A Guide to Keeping your Association Funds Secure - Advice From a Professional HOA Property Management Company  

The three things you need to know to help protect Association funds are how should the Association’s funds be held, accounted for, and insured?

·         The Association’s funds should be held in bank accounts that are in the name of the Association.  Even if the management company is the signer, there cannot be any commingling of Association’s funds with management’s or other Associations. – This practice not only ensures that your funds are mixed with those of others it makes it possible to reconcile the Association’s income and expenses via their individual bank account activity.

·         When handling Association funds the use of Generally Acceptable Accounting Practices is essential to safeguarding funds.  In this case the use of GAAP helps protect Association funds through separation of accounting duties; which means separate people pay the bills, collect income, and reconcile bank statements.  

The self-managed community has a difficult time meeting this practice which is probably why they are more susceptible to thefts and should consider having an accounting firm oversee the Association’s fiscal responsibilities.

·         The Association’s funds should be accounted for through the monthly delivery of a comprehensive financial statement that includes a balance sheet, Income and Expense Statement, Check Register, Detail General Ledger, and invoice Copies.  Having all of this information provides the Association with the ability to conduct in-depth monthly review of income and expenses or engage the services of an Auditor.

Overall the more management personnel and Board Members that are involved in the handling of funds, reporting, and review reduces the possibility of collusion and increases the opportunities to catch theft early.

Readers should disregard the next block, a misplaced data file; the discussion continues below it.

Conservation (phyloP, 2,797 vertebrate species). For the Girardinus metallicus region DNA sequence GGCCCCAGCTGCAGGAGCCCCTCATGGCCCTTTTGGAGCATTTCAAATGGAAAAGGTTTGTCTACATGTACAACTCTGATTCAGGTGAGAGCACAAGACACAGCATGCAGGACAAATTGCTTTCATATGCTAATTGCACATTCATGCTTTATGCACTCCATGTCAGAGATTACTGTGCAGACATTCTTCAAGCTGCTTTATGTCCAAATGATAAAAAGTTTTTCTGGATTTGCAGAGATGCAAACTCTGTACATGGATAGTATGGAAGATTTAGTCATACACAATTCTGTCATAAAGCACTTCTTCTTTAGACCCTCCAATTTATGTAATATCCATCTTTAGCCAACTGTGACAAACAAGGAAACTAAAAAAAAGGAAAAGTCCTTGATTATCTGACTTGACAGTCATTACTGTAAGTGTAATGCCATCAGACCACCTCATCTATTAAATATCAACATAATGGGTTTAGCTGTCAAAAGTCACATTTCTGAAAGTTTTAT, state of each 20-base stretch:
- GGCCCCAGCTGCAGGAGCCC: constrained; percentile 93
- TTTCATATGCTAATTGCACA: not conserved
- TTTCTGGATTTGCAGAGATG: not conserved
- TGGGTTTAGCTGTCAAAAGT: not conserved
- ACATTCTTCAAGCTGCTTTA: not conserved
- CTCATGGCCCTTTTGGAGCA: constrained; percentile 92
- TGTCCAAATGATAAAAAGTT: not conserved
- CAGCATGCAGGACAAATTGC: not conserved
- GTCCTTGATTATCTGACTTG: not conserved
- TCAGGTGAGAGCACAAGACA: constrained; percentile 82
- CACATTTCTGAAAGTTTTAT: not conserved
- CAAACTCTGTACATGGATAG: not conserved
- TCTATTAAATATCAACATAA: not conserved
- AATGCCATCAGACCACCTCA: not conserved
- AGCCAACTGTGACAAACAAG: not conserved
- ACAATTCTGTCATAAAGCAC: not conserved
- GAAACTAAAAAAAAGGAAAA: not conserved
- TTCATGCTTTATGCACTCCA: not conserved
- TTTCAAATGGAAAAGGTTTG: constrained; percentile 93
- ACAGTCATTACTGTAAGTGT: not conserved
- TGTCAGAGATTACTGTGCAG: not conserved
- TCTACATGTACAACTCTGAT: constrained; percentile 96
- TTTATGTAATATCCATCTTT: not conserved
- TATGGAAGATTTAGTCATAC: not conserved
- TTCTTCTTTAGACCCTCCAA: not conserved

·         Fidelity Insurance protects Associations funds for theft, fraud, wire transfer, etc.– the value of coverage should be at a minimum as defined within the governing documents.  If the documents are silent the recommended minimum is 3 times monthly income plus reserves for condominiums and villas or one time the annual income plus reserves for Homeowner Associations.

·         Why should an Association have Fidelity coverage? 

o   No matter the trustworthiness of the current Board/Trustees these members will change and a less trustworthy person could be elected.  Establish today the practice of Fidelity Coverage to protect the Association in the future.

o   Fidelity coverage can protect the Association from a monetary theft from a management employee or if the management company’s coverage is not sufficient or lapses.

o   Fidelity coverage will protect the Association if a Board Member were to falsify invoices or inappropriately divert association assets to themselves or others.

I am hopeful this assists your Community Association with protecting your funds.